Parties, dinner parties, business meetings in the restaurant… Often the environment itself forces us to drink alcohol, but sometimes we get drunk too quickly, and this leads to not very pleasant consequences for health and for social interaction. What affects the degree of intoxication and how not to be unexpectedly more drunk than you planned?
Studies have shown that sometimes seemingly random factors have a great impact on how alcohol affects the brain and body. So, take a look at what these factors are, not to be in an unexpectedly unpleasant situation.
Get Rid of Soda
This fact was confirmed by researches. In one of the researches the participants drank the amount of alcohol equivalent to 3-4 cocktails in a short period of time. When drinking vodka with carbonated water, the maximum level of alcohol in the blood reached 0,077 ppm, and when mixing vodka with diet soda, it rose to 0,091 ppm.
Also, after drinking a fizzy drink, the participants performed computer tests worse, although their state of health and behavior did not differ.
Form is Also Important
It turns out that the shape of the glass, where an alcoholic beverage is poured, also may
influence the degree of intoxication. Participants of another study, conducted at Bristol University, drank beer two times slower when it was poured in a straight glass, not in a beer glass.Scientists have suggested that with curved glasses it is more difficult to measure the amount of alcohol consumed and the remaining beverage.
Pleasant Taste Brings Trouble
The taste itself can influence your behavior. When you want to drink a specific drink, even a small amount of it activates the reward system in the brain and causes the desire to drink again.
In a recent study conducted at Indiana University, participants were offered low-alcohol beer — their favorite beverage or Gatorade. All participants admitted that the taste of beer, not alcohol itself, caused a desire in them to continue the banquet, which was not the case with Gatorade.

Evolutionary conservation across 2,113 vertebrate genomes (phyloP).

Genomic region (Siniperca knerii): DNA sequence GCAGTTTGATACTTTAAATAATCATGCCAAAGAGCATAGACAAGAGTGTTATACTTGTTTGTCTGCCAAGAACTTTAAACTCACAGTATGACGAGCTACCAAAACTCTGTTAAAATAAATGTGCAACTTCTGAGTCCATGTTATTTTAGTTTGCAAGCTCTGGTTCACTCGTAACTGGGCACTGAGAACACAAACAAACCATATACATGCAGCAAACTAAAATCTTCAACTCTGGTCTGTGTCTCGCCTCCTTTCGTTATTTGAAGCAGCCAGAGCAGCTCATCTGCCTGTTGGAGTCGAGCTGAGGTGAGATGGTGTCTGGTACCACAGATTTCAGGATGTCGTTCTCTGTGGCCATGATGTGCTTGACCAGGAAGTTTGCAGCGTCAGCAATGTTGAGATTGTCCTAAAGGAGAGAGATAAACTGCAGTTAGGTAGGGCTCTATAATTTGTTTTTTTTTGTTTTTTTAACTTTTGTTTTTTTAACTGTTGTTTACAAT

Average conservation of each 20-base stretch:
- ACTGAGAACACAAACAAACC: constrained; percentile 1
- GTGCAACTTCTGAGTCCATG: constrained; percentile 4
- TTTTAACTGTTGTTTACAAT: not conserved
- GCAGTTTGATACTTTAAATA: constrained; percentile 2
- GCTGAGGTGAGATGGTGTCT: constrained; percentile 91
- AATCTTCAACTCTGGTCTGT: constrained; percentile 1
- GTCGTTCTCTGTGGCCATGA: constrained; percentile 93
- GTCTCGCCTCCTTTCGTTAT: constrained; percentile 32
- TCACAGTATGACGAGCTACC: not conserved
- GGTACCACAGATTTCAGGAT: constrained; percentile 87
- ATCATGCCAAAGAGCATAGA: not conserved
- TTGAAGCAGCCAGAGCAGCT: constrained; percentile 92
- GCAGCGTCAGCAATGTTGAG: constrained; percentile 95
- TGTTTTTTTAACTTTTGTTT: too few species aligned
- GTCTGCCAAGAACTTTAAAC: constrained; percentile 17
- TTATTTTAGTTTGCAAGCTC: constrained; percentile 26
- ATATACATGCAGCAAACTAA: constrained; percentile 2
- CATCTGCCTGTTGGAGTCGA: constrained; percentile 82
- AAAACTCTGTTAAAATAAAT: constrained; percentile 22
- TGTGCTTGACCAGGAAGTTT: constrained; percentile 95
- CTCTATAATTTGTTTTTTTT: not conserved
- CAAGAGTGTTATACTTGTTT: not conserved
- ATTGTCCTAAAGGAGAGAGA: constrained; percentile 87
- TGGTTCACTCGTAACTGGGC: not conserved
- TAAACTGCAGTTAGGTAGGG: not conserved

When Counting Calories, Also Count Shots
Everyone knows that if you drink on an empty stomach you will get drunk faster. But it turns out that it’s not just because of the amount of food, but also because of its composition. Low fat foods also increase the risk of intoxication.
The fact that food with high fat content requires more time for digestion and it remains in the stomach longer, which slows down the absorption of alcohol from the gastrointestinal tract. So grandma’s advice to eat before the party a slice of butter has a scientific justification.
At the party choose nuts or oily fish as a snack, and low-calorie vegetable tartlets.
You Really Wanted to Have Fun
It turns out that the anticipation of events can play a big role in how drunk you feel. You really wanted to have fun and were looking forward to a night full of fun with your friends — your perception of yourself may differ from the reality.
In one experiment, people who were told that their drinks contained alcohol began to behave as if they were really drunk, whereas in fact there was no alcohol in their glasses. And vice versa.
The More Muscles, the Less Intoxication
It is clear that a six-foot jock gets drunk slower than a Thumbelina. However, even among people of the same height and weight the influence of alcohol will differ depending on the composition of their body.
The fact is that alcohol dissolves faster in fat, not in water, so the more the body has lean muscle mass, the less that person will be affected by alcohol. A higher percentage of body fat, on the contrary, increases the risk of intoxication.
Age Also Plays a Role
With age the speed at which alcohol dissipates in the digestive tract is much slower. So the older we get, the longer the toxins are excreted from the body and the stronger we get drunk from that amount of alcohol, which did not affect you when you were younger.